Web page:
Cripa Easton Pa Pd Investigation Recommendations 11-26-07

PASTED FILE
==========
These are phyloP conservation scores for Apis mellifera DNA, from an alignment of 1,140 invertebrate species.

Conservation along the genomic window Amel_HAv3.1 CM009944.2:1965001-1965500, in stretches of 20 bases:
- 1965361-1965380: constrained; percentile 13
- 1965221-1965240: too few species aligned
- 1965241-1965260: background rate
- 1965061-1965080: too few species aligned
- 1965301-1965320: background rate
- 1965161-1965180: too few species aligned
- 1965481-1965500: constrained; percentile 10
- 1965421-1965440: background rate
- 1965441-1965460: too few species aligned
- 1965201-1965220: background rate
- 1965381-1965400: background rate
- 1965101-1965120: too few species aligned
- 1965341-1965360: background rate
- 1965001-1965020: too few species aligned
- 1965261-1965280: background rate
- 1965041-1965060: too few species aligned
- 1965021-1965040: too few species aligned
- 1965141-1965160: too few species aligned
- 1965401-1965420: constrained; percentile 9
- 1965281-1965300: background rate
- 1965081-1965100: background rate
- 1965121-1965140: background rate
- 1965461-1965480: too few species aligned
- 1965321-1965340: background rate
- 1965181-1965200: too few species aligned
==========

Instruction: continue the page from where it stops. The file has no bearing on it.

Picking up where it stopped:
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U.S. Department of Justice Civil Rights Division Special Litigation Section - PHB 950 Pennsylvania Avenue, NW Washington, DC 20530 November 26, 2007 Via Facsimile and U.S. Mail Mr. Stu Gallaher, Chief of Staff Office of the Mayor City of Easton One South Third Street Easton, Pennsylvania 18042 Re: Department of Justice Investigation of the Easton Police Department Dear Mr. Gallaher: As you know, the Civil Rights Division of the Department of Justice (“DOJ”) has been conducting an investigation of the Easton Police Department (“EPD”), pursuant to the Violent Crime Control and Law Enforcement Act of 1994, 42 U.S.C. § 14141. We once again would like to express our appreciation for the cooperation that we have received thus far from the City of Easton (“City”) and the EPD. In this letter, we convey recommendations regarding EPD’s practices and policies that DOJ has not previously memorialized in our earlier communications. At the beginning of our investigation, we committed to provide the City (when appropriate) with technical assistance, to ensure compliance with minimal constitutional standards and to enhance EPD’s practices and procedures. At the City’s request, we reviewed certain policies and procedures and provided our comments in writing. To date we have reviewed relevant EPD policies and procedures, conducted interviews with City officials and a cross-section of EPD supervisors and patrol officers, and participated in ride-alongs. We have also met with representatives of the Fraternal Order of Police Lodge 19, community leaders, and other EPD citizens. - 2 Important aspects of our fact-gathering process remain outstanding, most notably reviewing documents related to specific use of force incidents. This process is ongoing and we hope to conclude our review shortly. Therefore this letter is not meant to be exhaustive, but rather focuses on recommendations we can provide at this stage of our investigation. I. EPD Policies and Procedures A. Content and Organization Policies and procedures are the primary means by which police departments communicate their standards and expectations to their officers. Accordingly, EPD’s policies and procedures need to be current, accessible to all officers, and consistent with relevant legal standards and contemporary police practices. In addition, policies with related topics should accurately cross-reference each other as necessary. Consistent terminology and definitions should be used throughout all EPD documents to avoid confusion and to increase adherence. Finally, EPD should ensure that each policy and procedure is routinely reviewed for consistency. At the time of our initial tours, EPD policies and procedures were in a binder called the “Black Book,” a hodgepodge of policies and procedures, that in many instances had not been updated since the 1980s. With the exception of special orders or unofficial procedural documents that have been distributed over the years, the “Black Book” served as the primary document governing the field services and administrative actions of EPD. Over the last 20 months EPD has been in the process of updating and developing its policy and procedures manual (“Manual”). We commend the EPD for the effort it has made in this regard. We recognize that the City and EPD may have additional updates to complete before all policies and procedures are reviewed and revised.1 While we have provided technical assistance on a number of EPD’s use of force and force related policies already, there remain a number of other operational policies that we will not review or comment on specifically because they are not related to use of force. Therefore, we make the following recommendations, primarily to assist the City and EPD in the essential task of reviewing, updating, and maintaining its official policies and procedures manual. 1 We note that at the time of our visits EPD had just started its review and policy revision process. - 3 B. Distribution and Accessibility As EPD is in the process of revamping and creating a large volume of policies and procedures, it is important that the Department develop an effective dissemination process for rolling out the policies. The roll-out plan can provide the framework to promote maximum comprehension and implementation of new policies and procedures. Distributing all or a large number of policies at one time can be overwhelming for officers and present logistical obstacles for adequate training. However, a clearly articulated dissemination plan, particularly for those policies/procedures which are entirely new or depart significantly from previously approved conduct, tactics, or procedure, is likely to increase officer understanding and adherence. Additionally, to the extent possible, policies and procedures most closely related to each other should be disseminated and trained on simultaneously or sequentially to reinforce the information presented to officers. The EPD should give officers clear guidance on who is responsible for policy and procedure distribution, when updates and reviews of the Manual are expected, and any role officers or their supervisors have in the process. Failure to have a separate policy that clearly delineates these steps may confuse roles and expectations regarding policy and procedure distribution, and once again result in officers operating from materials that are not current. In addition, since new or revised policies and procedures are likely to be rolled out over time and not issued as one complete new manual, the EPD should have a systematic way to ensure that these documents are issued to every officer. Not only should EPD officers be provided individual copies of approved policies and procedures, a hard copy set should be available in an easily accessible location within the police station.2 2 We understand EPD is utilizing a “Change Sheet” to track replacements or additions to the Manual. The Change Sheet is dated, numbered sequentially, and summarizes the documents or policies and procedures to be added or deleted from the Manual with the issuance of a particular Change Sheet. Officers are then required to sign and verify receipt of the Change Sheet and the corresponding policy or procedure and must retain these documents in the front of their manuals. In addition, the EPD now requires that each manual be inspected semi-annually by the officer’s supervisor to ensure that all Change Sheets have been - 4 EPD also periodically issues Special Orders and Memoranda to impart important information and changes in protocol or practices to its officers. During our February and March visits we noticed that these bulletins were posted on a cork board (but not necessarily memorialized in the Manual) outside of the former Captain of Field Services’ office. We understand these postings have the force of official policies and procedures. We recommend that EPD require officers to sign a document to verify they have read these posted documents. This practice, or one designed by EPD that achieves the same result, will help the command staff ensure that all officers are aware of, and accountable for, all Special Orders and Memoranda. C. Policy Development We recommend that a cross-section of officers (including officers involved in conducting training) have the opportunity to provide feedback on new or revised policies and procedures before they are finalized. We understand that EPD’s policy review is ongoing, but, we recommend that now and future such reviews, EPD consider developing a policies and procedures review team to include officers of each rank, shift, and special unit who will work directly with the drafter(s) of any new policy or procedure. Officer input at the earliest stages in policy and procedure development is useful in ensuring consistency in the use of definitions, terminology, and substantive material. Moreover, input from a cross-section of EPD officers and, when necessary, administrative staff, will help ensure buy-in regarding the new and revised policies and procedures; it will also allow patrol officers to provide feedback on the practical viability of proposed procedures. We have recently learned that EPD has received accreditation through Pennsylvania Law Enforcement Accreditation Commission (PLEAC). This is a commendable accomplishment. We continue to caution the City and the EPD command staff, however, about the limits of any accreditation. While accreditation may result in improved policies, it does not necessarily result in improved practices because it does not ensure policy inserted since the last inspection, and that the Manual is current. The officer’s supervisor is responsible for contacting the accreditation officer to obtain any missing material and for ensuring that the material is inserted into the officer’s manual. While we think the process is good, we suggest that supervisors likewise ensure that officers review missing materials after the manual(s) are updated. - 5 implementation. Accordingly, EPD needs a purposeful, wellreasoned plan to continue to promote positive changes in the culture and the practices of the Department. II. Use of Force We provided our initial comments and technical assistance regarding the EPD’s Use of Force policy (General Order #4-14) in our November 3, 2005 letter. During our February and March 2006 visits we spoke with officers and reviewed additional information related to EPD use of force practices. Below we outline additional concerns regarding EPD’s canine deployment, taser use, and use of force reporting not addressed in the above-referenced letter. A. Canine Deployment During our interviews with command staff, canine officers, and non-canine patrol officers, we received various and conflicting interpretations about when the use of canine force is authorized under EPD’s canine policy.3 For example, some canine officers reported that dogs are deployed to apprehend suspects involved in certain misdemeanors, while other canine officers reported that dogs are only deployed to apprehend those suspects involved in felonies. We were particularly concerned that several command staff, i.e., supervisors charged with authorizing or evaluating the appropriateness of the use of force, were unfamiliar with EPD’s current canine policy and procedures. Additionally, supervisors, canine officers, and non-canine patrol officers could not clearly explain whether EPD policy for canines is “bite-and-hold” (which allows dogs to bite immediately upon locating a subject) or “find-and-bark” (requiring a dog to first bark -- absent immediate danger or the presence of a weapon, and await handler instruction before biting). Some officers indicated that “extenuating circumstances” would determine what actions a dog would take once deployed. However these officers could not clearly articulate what extenuating circumstances would justify use of bite-and-hold versus find-and-bark. In effect, EPD canine officers may be allowing the dog, not the handler to determine when canine use of force is appropriate. Accordingly, there is a substantial risk that someone may be bitten without adequate justification. 3 Although the EPD has a small canine unit, this potentially serious use of force must be carefully managed in order to ensure that it is used appropriately. - 6 Generally accepted police practice for canine use of force calls for the find-and-bark methodology. We recommend that the existing canine policy and all related policies be revised to reflect this methodology. A find-and-bark policy prevents canines from biting subjects in situations in which such force is not necessary to effect an arrest or protect the safety of officers or civilians; for example, where a subject is passively hiding in a building. We recommend that canine officers, supervisors, and command staff be thoroughly trained and tested on the canine policies and procedures ultimately adopted by EPD. We also recommend that all non-canine officers also be trained on EPD’s canine use of force policy. Although such training might be more limited, all officers must have a basic understanding of canine policies and procedures. Failure to have all officers adequately trained on canine policies and procedures may result in expectations of a canine officer or his dog that conflict with the expectations of command staff, supervisors or other non-canine officers, as well as result in a use of force that is unjustified under current legal standards. B. Taser Use EPD’s taser policy is a subsection of Use of Force, General Order #4-14. We provided feedback regarding taser use in our November 2005 letter. We provide here one additional comment regarding the revised policy EPD submitted for our review in July 2007. While the revised order appropriately provides that only officers who have completed training will be authorized to use a taser, it does not specify which officers or rank of officers will be authorized to carry and deploy tasers, and whether carrying tasers will be mandatory or optional. We recommend that the policy be revised to include these details to ensure that only appropriately trained and authorized officers are using this use of force tool. C. Use of Force Reporting When we initiated our investigation, the EPD did not report uses of force on a form dedicated for this purpose. Instead, officers recorded all uses of force, with the exception of canine deployments, in the narrative section of an incident report. These narratives were used to capture every variety of police/citizen contact, making it extremely difficult to extract information to adequately track and analyze uses of force. Recording uses of force in this manner made it difficult also to ensure that cases requiring investigation were identified and - 7 forwarded for review by the appropriate supervisory and command staff. Indeed, unless an officer forwarded his narrative or was directed to do so by supervisory staff, follow up on uses of force would have been virtually impossible. The EPD has recently created a separate use of force form that includes the type of force used, injuries sustained, and other information that will help supervisors track and review uses of force. However, the new form does not include a section for an officer to describe the facts surrounding an incident or to provide such other information that will assist a supervisor in reviewing the use of force employed by that officer. Accordingly, EPD should consider revising its use of force form to include a space for officer narratives. We have learned recently that the EPD is in the process of implementing a new computer system to enter and store incident reports. Should the EPD choose not to include a narrative section as part of the use of force form, we hope the new computer system will allow for the integration of incident narratives with any related use of force reports. III. Investigations As a general matter, supervisory oversight of officers’ use of force is critical for a department to ensure that its officers use of force is consistent with departmental standards. It is also important for a department to ensure that its officers are using force in a constitutionally reasonable manner. See Tennessee v. Garner, 471 U.S. 1 (1985). On June 13, 2006, we forwarded feedback regarding General Order #2-5, Administrative Investigations. Our comments are currently under review by EPD and may result in significant changes to the General Order. Below we provide additional feedback regarding administrative investigations that should be considered in conjunction with those provided in our June letter. A. Potential Criminal Investigations At the time of our tour, we learned that EPD lacked appropriate procedures for determining when a matter being investigated administratively becomes, or has the potential to become, a criminal matter.4 Having a well-run, independent 4 In our June 13, 2006 letter we recommend procedures that should be followed when an administrative investigation uncovers possible criminal conduct. We also advise in this - 8 internal affairs unit/personnel is critical for ensuring that a law enforcement agency is run with integrity (as well as protecting the integrity of its individual officers). Instead, at EPD, the same commander conducts administrative and criminal investigations which compromises the integrity of the criminal investigation. See Garrity v. New Jersey, 385 U.S. 493 (1967)(ruling officers must be adequately apprised of rights against self-incrimination to preserve the integrity of any potential criminal investigations). Some allegations of misconduct, including citizen complaints, may be sufficiently serious to warrant referral to local or federal prosecutors or other law enforcement agencies.5 In revising its policy on administrative investigations, guidance should be provided to EPD command staff and their designee(s) as to which complaints are appropriate for internal review and which complaints should be referred outside the EPD or to a separate unit within EPD for potential criminal investigation. For example, during our February 2006 visit we learned of an internal investigation of a citizen’s complaint alleging use of excessive force by an EPD officer. The citizen alleged possible criminal actions on the part of the involved officer. At the time, since EPD did not have a separate process for investigating administrative and criminal matters, we recommended, based on the nature of the allegation, that the investigation be referred to the District Attorney’s office for an independent investigation. However, there was no procedure or policy for making such a referral. The EPD should develop a protocol to determine when any criminal matter involving an officer will be referred to the District Attorney for investigation.6 Any such protocol developed should, at a minimum, state what criteria will be letter that EPD create a policy for conducting criminal investigations, distinct from the Administrative Investigation General Order #2-5 as a part of this general order or in a completely separate policy. 5 We note here that EPD’s GO #2-5 makes no reference to this possibility. 6 We respectfully remind you that matters should be assessed first for potential criminal applicability in order to prevent a compromise of a potential civil case by an administrative review. - 9 considered by the EPD’s Chief or his designee(s) to determine if a criminal matter should in fact be referred for outside investigation. In addition, we recommend that the EPD work with the local District Attorney’s office to develop a Memorandum of Understanding (“MOU”) between the two agencies to govern how EPD will refer and coordinate. EPD should also consider developing similar MOUs with other law enforcement agencies or outside investigators. B. Investigation of Citizen Complaints In our June 2006 letter we emphasized the importance of keeping citizens who file a complaint against an officer apprised of the status of the resulting investigation.7 Likewise, we suggested that EPD officers under investigation be routinely informed of the status, unless doing so would compromise the outcome of an investigation. Providing updates to an officer involved in an investigation, when possible, can prevent officer frustration or anxiety that could negatively impact the involved officer(s) job performance. If an investigation is likely to exceed the standard 30-day review period, officers should be provided this information as well. We recommend that investigation updates provided to officers be in writing and maintained as part of the official investigation file for a time period consistent with Pennsylvania law. Similarly, citizens should be apprised of the status of the investigation to reassure the public that a reliable system of accountability exists, and to deter potential officer misconduct. During our review, we discovered that EPD does not maintain its citizen complaints in an organized and systematic manner. Citizen complaints and the resulting investigatory reports are kept in various files and offices within the Department. We recommend that EPD develop a procedure for maintaining citizen investigations so that this information is readily available to supervisory staff once an investigation is completed. During the time of our tour, supervisory staff did not periodically review citizen complaints or officers’ personnel files for negative policing trends that should be addressed. EPD supervisors should comprehensively review each officers’ 7 In the June 2006 letter, we provided extensive comments from our police expert regarding the EPD’s citizen complaint procedure. Herein we provide supplemental technical assistance. - 10 personnel file including any citizen complaints lodged against an officer at least semiannually. This review should be conducted for the purpose of identifying any patterns of misconduct or inappropriate behavior that should be addressed with an officer through counseling or additional training. Since EPD will review each officer’s policy and procedure manual semiannually, supervisors may want to review each officer’s personnel file at that time. Finally, we understand from our investigation that complaints of rude or discourteous conduct by officers toward citizens were often handled informally and without documentation of the complaint or corrective action taken. We recommend that the EPD develop a written policy regarding the handling of such complaints. Such policy should require that any complaints of unprofessional behavior by officers be documented in writing along with any informal resolution. Certainly, while some citizen complaints are more serious than others (e.g., those involving legal violations), and therefore require a more formalized investigation, EPD must ensure uniformity in how all citizen complaints (by severity and category type) are investigated and that any ensuing corrective actions for policy or procedure violations are consistently and fairly imposed without any disparate treatment of a particular type of citizen complaint. IV. Investigatory Inadequacies/Case Management System Historically, EPD detectives were a part of one unit. However, in 2004 the detective unit was bifurcated to form the Criminal Investigations Division (“CID”) and Vice Units. During our February and March visits we interviewed the CID and Vice lieutenants along with several current and former EPD detectives. We were told the lieutenants of these units are responsible for assigning cases, but detectives are responsible for managing their own case loads. According to detectives we interviewed, the EPD has no formal policies governing investigative training, evidence collection and storage, victim and witness interviews, or case file documentation and retention. EPD should devise policies and procedures and training specifically to address the above-mentioned areas. According to several detectives, EPD’s failure to utilize written policy or procedures in the aforementioned areas has resulted in the loss of evidence and of case files. Moreover, several officers who once worked as detectives informed us that they returned to patrol because they lacked appropriate training, resources, policies, and direction - 11 to perform effectively. Specifically, to ensure investigative integrity, we recommend EPD provide its personnel responsible for investigating crimes with training in investigative techniques; observation and surveillance skills; basic forensics; interviewing and interrogation skills; report writing; basic criminal law; basic evidence rules; and EPD administrative and disciplinary procedures (once they are revised).8 Additionally, we recommend that the City consider purchasing a case management system database designed specifically for managing criminal investigations. As we have previously advised, commercial computer networking and data management systems are available to help law enforcement agencies effectively gather, analyze, and use information in criminal investigations. Such systems can automate written reporting functions, help managers supervise detectives and assign cases, improve case-tracking capabilities, and provide an effective tool for creating and using solvability factors. Although finding an appropriate case management system for the EPD may involve a considerable time and cost commitment, we believe that such an investment would prove highly beneficial.9 V. Discipline During our visits, numerous officers reported that officer discipline is often inconsistent and unfair. Many officers complained that discipline meted out often reflected favoritism. Many of these officers cited favoritism and inconsistency in discipline as a leading contributing factor to their decision to exercise the early retirement option or leave the EPD for other employment.10 8 These same recommendations apply to EPD supervisory personnel responsible for investigating officer uses of force. 9 During the time of our visits the EPD failed to employ any case solvability factors to help detectives determine if a case is likely to be resolved and therefore should remain a higher priority, or if it is unlikely to be resolved and therefore should be a lower priority. 10 We are aware that the inclusion of an early retirement option in the officers’ 2006 union contract has contributed significantly to EPD’s declining numbers. During our February and March visits, we spoke with many officers who had, or were planning to, exercise the early retirement option. - 12 We provided technical assistance regarding the EPD’s Discipline General Order #2-6 in our May 2, 2006 letter. The EPD police leadership and the accreditation consultant have reviewed these recommendations and revised these policies.11 We recommend that in addition to developing sound written policies regarding officer discipline, and that EPD command staff and supervisors attend mandatory and routine training that includes instruction on how to effectively administer corrective or disciplinary action (where appropriate) to its officers. In addition to the technical assistance we offered previously, we recommend that the EPD develop a consistent system to impose discipline. Such a system should identify ranges of appropriate disciplinary action that would look not only to the nature of the infraction, but to other factors, such as prior disciplinary history. A disciplinary system should track all discipline received by an officer as well as the dates of disciplinary action. VI. Supervision and Management A. Early Warning/Risk Management System As discussed during our meetings with the EPD command staff, we recommend that EPD procure an early warning system/risk management program (“EWS”) to assist with accountability. EPD should develop an EWS that is appropriate and applicable to its needs and size. Whether paper-based or computer-based, even a simple EWS would provide a useful assessment of each officer as well as the Department. An EWS collects data on individual officers for effective supervision and management of a police department and its personnel. For example, it may track uses of force, citizen complaints, internal investigations, service calls, and other items relevant to an officer’s conduct. We recommend that EPD implement policies and procedures to specify how and what type of data to collect. For example, the EWS should contain information on all investigations and complaints, including non-sustained complaints and complaints prior to final disposition, discipline and other corrective actions, uses of force, arrests and charges, searches and seizures, service calls, training, awards and commendations, sick leave, civil lawsuits, and other items relevant to an officer’s 11 Currently, we are in the process of reviewing the updated policies. Any additional suggestions we may have for revising these policies will be provided separately. - 13 conduct. EPD should then use this data regularly and proactively to: (1) promote best professional police practices; (2) improve accountability and management; (3) manage the risk of police misconduct and potential liability; and (4) evaluate and audit the performance of officers and units on a regular basis. We also recommend that EPD require supervisors, including command staff, to review this data for every officer they supervise on a regular, predetermined basis, such as every quarter. The policy implementing these recommendations should also establish guidelines regarding specific events that will trigger an additional supervisory review, such as a specific number of uses of force or citizen complaints, considered in connection with various factors including peer review, within a discrete period. Once an officer has been selected for this additional review, a report should be prepared that details all use-of-force reports, formal and informal complaints, calls for service, sick leave, counseling reports, civil lawsuits, and commendations pertaining to the officer within the past five years. The officer’s immediate supervisor and command staff should then meet to discuss the report and determine if any corrective action is warranted. The supervisor’s and command staff’s recommendations should then be forwarded to the Chief for his or her timely review and implementation. The effectiveness of the implemented recommendations should be determined by monitoring the officer and drafting written reports on the officer’s conduct on a monthly basis. Both the supervisory recommendations and the written monthly report should be included in the officer’s personnel file. We recommend that EPD supervisors evaluating the data utilize peer reviews; analyzing the information contained in the reports by comparing complaints, use-of-force reports, and other pertinent information about a particular officer with similar information from other officers on the same patrol team or shift. In addition, EPD’s policy should provide explicit guidance to supervisory officers reviewing reports to ensure that patterns of possible misconduct are identified, analyzed, and addressed properly by command staff. The aim of this process is to give supervisors valuable information that, if received early, could identify, assist and correct potential problem officers before misconduct actually develops. - 14 B. Specialized Units We noted during our review that some of EPD’s specialized units lack clearly-defined missions or purpose. Members of the community policing unit, for example, were not certain of the unit’s duties. This uncertainty can lead to mis-allocation of the Department’s limited personnel and resources, e.g., personnel assigned to a specialized unit might be better utilized on patrol. Because specialized units are often insular from the rest of the police agency, there is an increased risk of excessive force use, other civil rights violations, and a general lack of accountability. To avoid these potential accountability pitfalls, there must be close screening, training, supervision, and monitoring of such units. We therefore recommend that all units be provided mission statements and clearly outlined areas of responsibility. These should include goals and performance targets. Moreover, we advise against the creation of new specialized units until command staff has developed written mission statements, goals, duties, and performance targets. C. Communication We recommend that the chief conduct regularly-scheduled meetings with the captains, the lieutenants, and the sergeants. This is particularly important in a department that is adopting new policies and trying to implement major reforms. The command staff should routinely be informed of the latest developments in the Department if they are to communicate that information effectively to line officers. Moreover, such meetings are an important opportunity for the chief to gain feedback from his supervisory personnel. D. Critical Incident Reviews In addition to routine reviews of all use of force incidents, EPD should ensure that use of deadly force, weapon discharges, high-speed chases and other such critical incidents are reviewed separately by supervisors (not involved in the incident) to ensure that officers are acting in accordance with applicable law and departmental policies. Critical incident reviews may identify both officer training needs and patterns of unauthorized or illegal activity. The information regarding each critical incident should be tracked in an EWS, as discussed above. - 15 We recommend that EPD adopt policies outlining the types of incidents that qualify as critical incidents. Such policies should further specify the protocol for conducting critical incident reviews. At a minimum, shift commanders should respond to the scene of any critical incident, secure the scene, and summon the appropriate investigators and supervisors. We further recommend that EPD appoint a critical incident review board for each such incident. Such a board would include supervisors and officers who have no involvement in the incident under review. This board would conduct interviews of officers who participated in, supervised, investigated, or witnessed the incident, as well as civilians who witnessed the incident. The board should routinely report its findings to the chief. The report should include findings regarding compliance with the law and departmental policy as well as recommendations for policy changes or training improvements. For all critical incidents, it is important that EPD develop a protocol for when critical incident investigations will be referred to an outside organization or external department for investigation or follow up. Moreover, as with criminal investigations, the EPD should develop an MOU with any external department(s) handling any part of an investigation at the EPD’s request. During our tours we learned the EPD lacks a reporting policy for the reporting and investigation of unintentional discharges of guns by officers and lost or stolen police weapons. Incidents involving unintentional discharges and lost weapons have occurred at EPD, yet the Department had not implemented any policy or procedure to ensure the timely and thorough investigation of these types of incidents. The EPD’s list of critical incidents and related reporting and investigation policy and procedures the EPD should include unintentional discharges and lost or stolen officer weapons to ensure that officers and supervisors have clear, unambiguous instructions for reporting such incidents. It should also outline the process for any ensuing investigation. E. Professionalism While the vast majority of EPD personnel we encountered were courteous and professional, we observed a number of lapses that undermine a professional police organization.12 For example, 12 Our consultants also observed pictures of naked women hanging in the men’s locker room. These displays are unprofessional and could be offensive to any employee that works in the Department. It is particularly counterproductive in a - 16 there is little consistency in the uniforms of EPD officers. The fact that officers are allowed to wear different components of their uniforms contributes to the lack of a cohesive atmosphere and to the appearance that supervisors do not enforce the rules. VII. Training At the time of our visits, the Department had no annual training and no budget for the provision of such training. Instead, training opportunities were parceled out on an ad hoc basis as officers inform their supervisors about training events they wished to attend. At present, training seems to be guided more by the desires of individual officers than the needs of the Department.13 Indeed, we learned that one officer apparently resigned from the accident investigation team because the Department did not offer refresher training. According to the officers we interviewed, a large proportion of training is still devoted to firearms and canines. Other training in supervisory management and other use of force (e.g., verbal de-escalation techniques) techniques are badly lacking. First, the Department has a large number of new lieutenants and sergeants with limited supervisory training or experience. As the City tries to change the culture of the Department, it will need well-trained leaders who can implement reforms. At the time of promotion, new supervisors should receive training related to their new job duties. Second, the Department has a reputation, even among some of its own officers, for being adversarial and confrontational with suspects and the general public alike. These officers would benefit from training in incident de-escalation. Similarly, we were told by a senior commander that an officer need not provide his name to a citizen if, in that officer’s opinion, the citizen is rude. This practice can only increase the perception of an adversarial relationship between Easton residents and the police. Unless the officer is undercover, there is no reason for him or her to withhold his or her name and badge number. We believe that EPD and the community alike would benefit from training designed to improve officers’ ability to work with the public. department attempting to recruit more female officers. 13 Until recently, most of the Department’s training hours and resources were allocated to SWAT and canines. - 17 In this regard, Title VI of the Civil Rights Acts requires that recipients of federal funds take reasonable steps to provide meaningful access to limited English proficient communities.14 As recipients of such funding, and given the City of Easton’s growing Hispanic population, the EPD should ensure that some officers are familiar with rudimentary Spanish. In addition, officers would benefit from receiving diversity training. EPD should appoint a training officer to develop, in conjunction with unit leaders and the command staff, an annual training plan and a training budget. This plan should consider officers’ training desires when possible, but its primary focus should be the training needs of the Department. Having a designated training budget would allow the Department to prioritize its needs and allocate its resources accordingly. Finally, officers assigned to specialized units should immediately receive training related to their new job duties. We interviewed officers who were assigned to units ranging from the detective bureau to community policing without any job-related training. While important skills may be learned on the job, new appointees nonetheless should be trained in the basic responsibilities and techniques of their new assignments. VIII. The Field Training Officer Program Well run police agencies have programs, such as a Field Training Officer (FTO), in place to ensure new officers receive post-academy training and mentoring from more experienced officers. Although the EPD has a FTO program in place, at the time of our visit EPD lacked standardized policies or procedures for selecting, training, or evaluating FTOS. The EPD should develop an impartial system to select FTOs, implement a well-designed FTO selection procedure and take measures to assure that FTOs are adequately trained. We recommend that the EPD work with union officials to develop a structured program for recruiting, selecting, training, and evaluating FTOs. The EPD should formulate specific criteria for the selection of FTOs from the ranks of qualified personnel with the clearly established minimum qualifications. At a minimum, FTOs should have several years of experience as police officers. FTOs should have no adverse disciplinary actions that reflect a lack of 14 Title VI of the Civil Rights Act of 1964, 42 U.S.C. § 2000d et seq. (attached here are documents that contain examples of steps that might be taken or considered by EPD). - 18 integrity, use of excessive force or discriminatory behavior, have favorable performance appraisals, and exhibit interpersonal skills consistent with the coach/mentor function of an FTO. Moreover, the EPD should adopt a structured training and evaluation program for FTOs. In addition, we recommend that the EPD take measures to recruit and retain qualified FTOs, including providing additional incentives to encourage officers to apply to become FTOs. Possible incentives include greater monetary compensation or priority for receiving training on new equipment (such as weapons). We also recommend that EPD appoint its FTOs to serve for a fixed term of approximately two years, renewable at the discretion of the EPD based upon overall satisfactory performance. Likewise, the EPD should develop a mechanism for removing FTOs who fail to perform adequately. We would be happy to provide the EPD with examples of FTO programs that other law enforcement agencies have implemented with success. IX. Records Management/Technology A. Accessibility EPD currently has no system that allows its officers to access critical records and information resources after regular business hours. Unless an officer in the field can contact someone inside the police station, that officer cannot review any case or suspect information stored in EPD’s computer network. This limits officers’ ability to develop and consult criminal intelligence files, among other resources. Moreover, officers must return to the station to complete reports or update their files. Mobile information technology is increasingly affordable, and we recommend that EPD install mobile computer terminals which are tied into a central resource in all of its patrol cars to allow officers to communicate with one another and access data from police records. In the alternative, EPD dispatchers should be able to provide internal EPD information to officers in the field. Equally important, officers should be able to record information on field contacts, i.e., information provided by citizens or suspects encountered on patrol. Finally, officers should record the race and gender of all traffic contacts. Such information provides commanders with an important tool to prevent racial profiling and to ensure traffic stops are consistent with EPD policy and constitutional requirements. - 19 B. Data Management EPD lacks policies governing data collection and records management and retention. Detectives store information in their own hard-copy files or word processing documents rather than a centralized, standardized system. Several officers reported that important evidence had been lost because a former officer kept files strewn all over his office. We recommend that EPD adopt policies specifying the designated system for storing its electronic and paper files. We also recommend the adoption of policies establishing a minimum length of time for the retention of these files/information. We also understand that patrol officers use a system to log incidents and store information, such as the name of the suspect, the time, and a description of the incident. The use of Metroalert provides some degree of uniformity and automated searching capabilities. However, the Metroalert system is antiquated. EPD is not utilizing all the data fields in Metroalert, and some needed data fields, e.g., officer deployment, simply do not exist in Metroalert. Given its current personnel shortage, this data could be particularly useful to EPD commanders. EPD’s data management software should allow command staff to compare, for example, when and where the greatest number of incidents occur with the time and place of officer deployment. That information, in turn, would allow commanders to deploy officers where they are most needed. X. Personnel A. Promotions, Testing and Assignments As noted above, officers at all levels share a concern that promotions and assignments were arbitrary and often appeared to be based on personal favoritism. Our police practices consultants (both former chiefs) were surprised at the frequency at which officers were promoted, demoted, and reassigned in the EPD – creating instability in the command structure. Within the last two years, two line officers with no supervisory experience were made captains, a former captain was demoted to sergeant, and a former chief was demoted to the rank of patrolman and then reappointed as chief. Similarly, the lieutenant in charge of detectives was demoted and reassigned as a line officer in the patrol division, while officers with little or no specialized experience or supervisory experience were promoted and placed in charge of specialized units. - 20 Other than the sergeant’s position, EPD does not require testing or minimal rank for promotion, or for assignment to a specialized unit, e.g., the detective division. Likewise, when EPD job postings are advertised they fail to specify minimal job requirements. Historically, officers without any supervisory experience as a sergeant or lieutenant have been promoted from patrol officer to captain. One officer reported asking a supervisor about applying for an open position, and that officer reportedly was told that there was no application process. Without any testing, standards of selection, or objective criteria, however, it is very difficult to determine who is the most or least qualified. Accordingly, we strongly recommend EPD to adopt a standardized objective process for all promotion decisions and appointment to specialized assignments in EPD. We further recommend that promotions to higher supervisory ranks, i.e., captain and lieutenant, be limited to officers who have previously served, at least some period of time in a lower-ranking supervisory position. Finally, many officers indicated that colleagues who either lost or were otherwise negligent with their weapon, or who had been charged or convicted of a crime, were promoted to supervisory positions or allowed to continue serving in supervisory positions. EPD needs clear standards of conduct, including ranges of discipline/corrective action available for different types of violations of law or policy. This should include, in particular, guidelines regarding the types of violations that can lead to demotion. B. Evaluations An objective system, such as written performance evaluations, for monitoring and evaluating an officers’ performance is another important tool for ensuring accountability. EPD currently does not conduct routine, standardized performance evaluations. EPD should conduct evaluations at least once per year. Evaluations should be uniform for each rank and division, and should cover such basic issues as officer productivity, compliance with department policy, training, and community relations. Evaluations should be maintained in the officer’s personnel file (for supervisory review) for the duration of his or her career (or as long as allowable under applicable State law). - 21 C. Job Descriptions Closely related to evaluations, job descriptions give officers reasonable notice of their duties and of a department’s expectations. Moreover, the process of writing job descriptions forces commanders to evaluate the priorities of officers, units, and the department itself. Each position within EPD should have a job description, whether the position is patrolman, detective, captain of field services, or chief. D. Recruiting We recently learned of EPD’s efforts to attract female and minority applicants through television advertisements, and we believe this is a very positive step. City personnel acknowledged during interviews that the Department has far fewer minority and female officers (only one African American and one woman at the time of our visit) than one would expect in a diverse community like Easton. However, the City has not kept track of the race and gender of EPD applicants. This information should be recorded and tracked to determine whether there is a shortage of applicants or, if there is no shortage, where applicants are lost in the hiring process. We recommend that the Department review all its selection processes, including hiring and promotion. The City also should designate and train an Equal Employment Opportunity (“EEO”) officer to ensure compliance with federal anti-discrimination laws and to assist the Department in developing a more diverse personnel roster. The police department in Montgomery, Alabama, for example, was ordered to appoint an EEO officer to remedy longstanding discrimination against minority and female officers. See generally, Jordan v. Wilson, 667 F. Supp. 772 (M.D. Ala. 1987). XI. Conclusion We strongly urge EPD to closely review and consider these technical assistance recommendations as it revises its policies and procedures. We hope this letter will assist in our mutual goal of ensuring that EPD provides the best possible police service to the people of Easton. We look forward to continued cooperation toward this goal. Where possible, we would be happy to provide examples of policies and procedures used by other - 22 police departments that might address some of the issues we have raised in this letter. Sincerely, /s/ Shanetta Y. Cutlar Shanetta Y. Cutlar Chief Special Litigation Section Enclosures cc: William K. Murphy, City Solicitor David J. MacMain, Esq. Montgomery, McCracken, Walker, & Rhoads, LLP Chief Larry Palmer, Easton Police Department